The line number table is produced for each procedure through the steps of: providing a first entry indicating a start offset from the start address of the procedure to the first machine instruction generated by a source code line in the source code file; providing a second entry indicating a start source code line number which is the line number of the first line of source code for the procedure; and providing a plurality of pairs of difference entries for machine instructions and the corresponding source code file line number. One difference entry of the pair is the numeric difference between succeeding source code lines and the other is the difference between the offsets of the first machine instruction in the block of machine instructions generated by each of those same two succeeding source code lines.
FIG. 1 is a functional block diagram showing the various elements of a compiler/linker software system which incorporates the invention.
FIG. 2 is a functional block diagram which illustrates various tables employed with the invention.
FIG. 3 is an exemplary table containing pairs of values that comprise a source code line number and an offset from a procedure's start address to the first machine instruction generated by that source code line.
FIG. 4 is a block diagram which will aid in an understanding of the meaning of the various entries in the line number table and is to be read in conjunction with the example in FIG. 3.
FIGS. 5 and 6 are flow diagrams of a line number table traversal algorithm used to obtain information from the line number table when an address is known.
A software system, such as will be described below, may be run on any processor which is adapted to handle compiler and linker functions. A preferred processor system is one of the Hewlett Packard Precision Architecture computers. The architecture and compilers used with the Precision Architecture computers is described by Birnbaum, et al., in "Beyond RISC: High Precision Architecture" HP Journal August 1985 pp. 4-10; and by Coutant, et al., in "Compilers for the New Generation of Hewlett-Packard Computers" HP Journal January, 1986, pp. 4-18.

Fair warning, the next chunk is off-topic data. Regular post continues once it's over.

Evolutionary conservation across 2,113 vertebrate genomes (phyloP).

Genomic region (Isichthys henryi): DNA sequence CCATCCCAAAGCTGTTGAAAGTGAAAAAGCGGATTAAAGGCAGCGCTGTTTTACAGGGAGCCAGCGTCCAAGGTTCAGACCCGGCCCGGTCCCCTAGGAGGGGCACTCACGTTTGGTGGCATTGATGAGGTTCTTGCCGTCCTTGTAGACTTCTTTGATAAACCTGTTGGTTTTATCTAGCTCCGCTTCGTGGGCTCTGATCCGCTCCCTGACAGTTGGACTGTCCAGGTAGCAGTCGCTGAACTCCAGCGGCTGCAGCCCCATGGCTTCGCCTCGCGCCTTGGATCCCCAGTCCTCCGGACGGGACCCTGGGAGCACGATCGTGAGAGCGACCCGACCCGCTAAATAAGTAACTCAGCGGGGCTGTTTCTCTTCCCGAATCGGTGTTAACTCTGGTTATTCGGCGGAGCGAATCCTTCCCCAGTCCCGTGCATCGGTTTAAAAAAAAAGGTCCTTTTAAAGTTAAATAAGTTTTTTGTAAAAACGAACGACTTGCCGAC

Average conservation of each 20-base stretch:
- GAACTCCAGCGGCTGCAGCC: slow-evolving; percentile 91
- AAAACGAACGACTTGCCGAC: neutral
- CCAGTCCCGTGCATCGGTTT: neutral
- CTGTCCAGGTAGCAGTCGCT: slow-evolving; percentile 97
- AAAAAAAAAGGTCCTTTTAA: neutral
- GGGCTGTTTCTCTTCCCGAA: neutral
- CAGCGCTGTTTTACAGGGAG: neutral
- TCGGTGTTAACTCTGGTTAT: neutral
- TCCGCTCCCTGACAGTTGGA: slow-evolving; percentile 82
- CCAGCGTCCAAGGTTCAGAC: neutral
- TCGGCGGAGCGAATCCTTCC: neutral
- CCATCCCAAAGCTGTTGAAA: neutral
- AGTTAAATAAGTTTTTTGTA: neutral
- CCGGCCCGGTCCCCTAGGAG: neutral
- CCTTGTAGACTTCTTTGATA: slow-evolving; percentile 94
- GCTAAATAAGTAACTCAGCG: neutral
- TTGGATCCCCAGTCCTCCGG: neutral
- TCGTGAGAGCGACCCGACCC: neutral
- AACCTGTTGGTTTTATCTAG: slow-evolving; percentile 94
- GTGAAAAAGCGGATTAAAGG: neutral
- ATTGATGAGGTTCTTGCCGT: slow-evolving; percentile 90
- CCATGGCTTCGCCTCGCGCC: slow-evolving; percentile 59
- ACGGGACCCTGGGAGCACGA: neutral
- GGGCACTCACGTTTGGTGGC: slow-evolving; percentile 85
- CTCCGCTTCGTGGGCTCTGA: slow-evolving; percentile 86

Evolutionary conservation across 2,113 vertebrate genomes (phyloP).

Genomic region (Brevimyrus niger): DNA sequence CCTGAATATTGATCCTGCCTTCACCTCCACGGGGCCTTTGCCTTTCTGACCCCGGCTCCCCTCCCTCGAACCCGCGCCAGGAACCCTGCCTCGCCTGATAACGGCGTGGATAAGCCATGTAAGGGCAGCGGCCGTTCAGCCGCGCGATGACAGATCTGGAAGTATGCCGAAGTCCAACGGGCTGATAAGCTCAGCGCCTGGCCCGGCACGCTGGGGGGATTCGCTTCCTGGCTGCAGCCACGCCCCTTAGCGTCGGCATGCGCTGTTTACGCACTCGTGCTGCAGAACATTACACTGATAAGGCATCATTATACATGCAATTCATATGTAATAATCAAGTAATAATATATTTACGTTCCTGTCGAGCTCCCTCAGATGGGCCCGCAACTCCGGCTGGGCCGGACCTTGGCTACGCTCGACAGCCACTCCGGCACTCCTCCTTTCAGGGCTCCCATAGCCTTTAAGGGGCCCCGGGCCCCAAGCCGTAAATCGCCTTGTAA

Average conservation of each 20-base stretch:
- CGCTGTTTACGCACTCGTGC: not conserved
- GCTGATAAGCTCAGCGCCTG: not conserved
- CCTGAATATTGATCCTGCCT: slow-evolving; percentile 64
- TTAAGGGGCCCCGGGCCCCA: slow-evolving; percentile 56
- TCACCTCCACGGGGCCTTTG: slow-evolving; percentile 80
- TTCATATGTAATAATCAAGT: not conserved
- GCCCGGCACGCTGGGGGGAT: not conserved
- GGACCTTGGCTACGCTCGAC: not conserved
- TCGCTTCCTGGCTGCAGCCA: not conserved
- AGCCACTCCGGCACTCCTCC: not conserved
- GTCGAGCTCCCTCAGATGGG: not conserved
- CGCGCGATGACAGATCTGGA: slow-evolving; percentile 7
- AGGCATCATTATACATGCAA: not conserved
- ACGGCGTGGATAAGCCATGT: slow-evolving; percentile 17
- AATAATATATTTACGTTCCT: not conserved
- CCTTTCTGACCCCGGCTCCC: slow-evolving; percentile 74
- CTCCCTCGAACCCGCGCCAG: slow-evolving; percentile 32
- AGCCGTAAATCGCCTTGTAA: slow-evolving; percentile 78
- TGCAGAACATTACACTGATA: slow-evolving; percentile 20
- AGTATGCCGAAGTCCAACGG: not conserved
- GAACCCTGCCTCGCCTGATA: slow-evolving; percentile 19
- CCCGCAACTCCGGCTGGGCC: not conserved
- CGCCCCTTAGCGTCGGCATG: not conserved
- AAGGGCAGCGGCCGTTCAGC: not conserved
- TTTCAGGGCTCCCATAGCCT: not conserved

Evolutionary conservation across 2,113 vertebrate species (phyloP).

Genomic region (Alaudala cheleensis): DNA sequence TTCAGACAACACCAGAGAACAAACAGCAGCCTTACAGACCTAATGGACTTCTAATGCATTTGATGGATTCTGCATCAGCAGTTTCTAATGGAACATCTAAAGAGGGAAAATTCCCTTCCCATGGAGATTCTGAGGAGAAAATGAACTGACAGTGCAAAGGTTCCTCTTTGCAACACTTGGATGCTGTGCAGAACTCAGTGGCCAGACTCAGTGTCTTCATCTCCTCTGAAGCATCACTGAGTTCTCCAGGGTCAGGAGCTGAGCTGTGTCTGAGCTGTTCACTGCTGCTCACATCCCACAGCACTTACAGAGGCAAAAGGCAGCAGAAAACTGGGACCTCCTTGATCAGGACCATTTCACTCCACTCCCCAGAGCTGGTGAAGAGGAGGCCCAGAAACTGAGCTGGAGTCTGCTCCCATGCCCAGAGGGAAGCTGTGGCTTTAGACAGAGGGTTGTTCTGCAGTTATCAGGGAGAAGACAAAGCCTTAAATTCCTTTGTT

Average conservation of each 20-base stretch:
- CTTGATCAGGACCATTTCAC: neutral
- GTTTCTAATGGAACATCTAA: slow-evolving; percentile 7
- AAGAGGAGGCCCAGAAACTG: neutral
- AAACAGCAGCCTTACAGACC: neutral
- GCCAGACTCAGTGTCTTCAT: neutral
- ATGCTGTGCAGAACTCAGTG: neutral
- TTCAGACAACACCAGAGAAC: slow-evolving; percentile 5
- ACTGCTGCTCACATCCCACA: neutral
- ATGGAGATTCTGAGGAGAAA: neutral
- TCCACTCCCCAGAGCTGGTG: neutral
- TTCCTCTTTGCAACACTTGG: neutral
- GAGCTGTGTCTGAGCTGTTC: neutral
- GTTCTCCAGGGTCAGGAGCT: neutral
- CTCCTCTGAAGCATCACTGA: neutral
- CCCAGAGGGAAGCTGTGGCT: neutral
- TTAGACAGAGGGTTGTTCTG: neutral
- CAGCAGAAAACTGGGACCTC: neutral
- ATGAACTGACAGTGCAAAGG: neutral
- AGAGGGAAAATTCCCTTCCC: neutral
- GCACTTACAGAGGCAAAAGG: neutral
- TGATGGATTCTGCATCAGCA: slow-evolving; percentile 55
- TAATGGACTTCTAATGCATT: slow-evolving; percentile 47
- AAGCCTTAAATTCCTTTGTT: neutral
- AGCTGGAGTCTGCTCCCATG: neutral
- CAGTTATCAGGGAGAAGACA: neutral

Referring now to FIG. 1, a software system block diagram illustrates a number of different source code files 10, 12, and 14. Each source file is provided to an associated compiler 16, 18 and 20. Each of the source code files 10, 12, 14 can be written in one language or in different languages. If all are written in the same language then compilers 16, 18 and 20 will be the same. Otherwise, each of compilers 16, 18, 20 is that which is designed to compile the source contained in the corresponding source code file. Each of compilers 16, 18, 20 produces an object code file that contains machine instructions that reflect the intent of the instructions in the source code file. The object code to be produced by the compiler is not executable because additional information is required to fix up some of the machine instructions.
As shown in FIG. 1, "Source 1" compiler 16 produces an object code file for procedure A; "Source 2" compiler 18 produces an object code file for procedure B; and "Source 3" compiler 20 produces an object code file for procedure C. Linker 22 then reads each object code file for procedures A, B, and C, and determines how the machine instructions and any additional tables will be organized in executable file 24. When this is done, machine instructions in each of the procedures which require modification can be modified.
Linker 22 performs certain code optimizations resulting in more efficient machine instruction sequences being added to the executable file. For each procedure, linker 22 generates an unwind table entry in unwind table 25, an auxiliary unwind table entry in auxiliary unwind table 26, and a line number table 27. The format of these tables and their entries will be described below. All of these tables and information are added together with the machine instructions to result in executable file 24.